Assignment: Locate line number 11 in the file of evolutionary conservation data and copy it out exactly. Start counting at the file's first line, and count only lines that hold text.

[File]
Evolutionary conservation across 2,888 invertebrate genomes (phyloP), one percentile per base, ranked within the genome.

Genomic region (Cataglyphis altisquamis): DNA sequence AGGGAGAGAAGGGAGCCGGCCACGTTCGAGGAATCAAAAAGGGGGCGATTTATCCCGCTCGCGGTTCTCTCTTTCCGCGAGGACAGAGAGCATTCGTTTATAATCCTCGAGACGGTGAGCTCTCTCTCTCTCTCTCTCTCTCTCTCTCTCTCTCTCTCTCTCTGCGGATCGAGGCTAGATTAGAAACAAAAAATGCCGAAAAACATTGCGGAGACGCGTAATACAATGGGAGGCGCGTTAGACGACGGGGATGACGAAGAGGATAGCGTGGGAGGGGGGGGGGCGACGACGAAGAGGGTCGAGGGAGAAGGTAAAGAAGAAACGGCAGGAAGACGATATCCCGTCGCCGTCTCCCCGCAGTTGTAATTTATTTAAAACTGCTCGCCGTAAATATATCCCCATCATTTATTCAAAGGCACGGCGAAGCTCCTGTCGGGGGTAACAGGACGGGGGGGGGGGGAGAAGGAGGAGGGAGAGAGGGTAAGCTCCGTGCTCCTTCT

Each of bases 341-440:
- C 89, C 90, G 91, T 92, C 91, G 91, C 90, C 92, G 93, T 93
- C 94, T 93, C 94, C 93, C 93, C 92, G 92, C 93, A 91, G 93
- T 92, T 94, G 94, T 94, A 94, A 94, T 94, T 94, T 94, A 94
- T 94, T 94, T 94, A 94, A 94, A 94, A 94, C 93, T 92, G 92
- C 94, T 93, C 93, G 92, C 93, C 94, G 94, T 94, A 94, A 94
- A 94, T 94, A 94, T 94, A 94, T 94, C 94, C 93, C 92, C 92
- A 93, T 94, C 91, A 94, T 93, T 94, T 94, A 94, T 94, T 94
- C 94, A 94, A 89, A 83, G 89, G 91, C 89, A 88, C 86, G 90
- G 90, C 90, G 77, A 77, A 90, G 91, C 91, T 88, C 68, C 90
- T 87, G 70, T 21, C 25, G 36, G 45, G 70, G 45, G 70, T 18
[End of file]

- C 94, A 94, A 89, A 83, G 89, G 91, C 89, A 88, C 86, G 90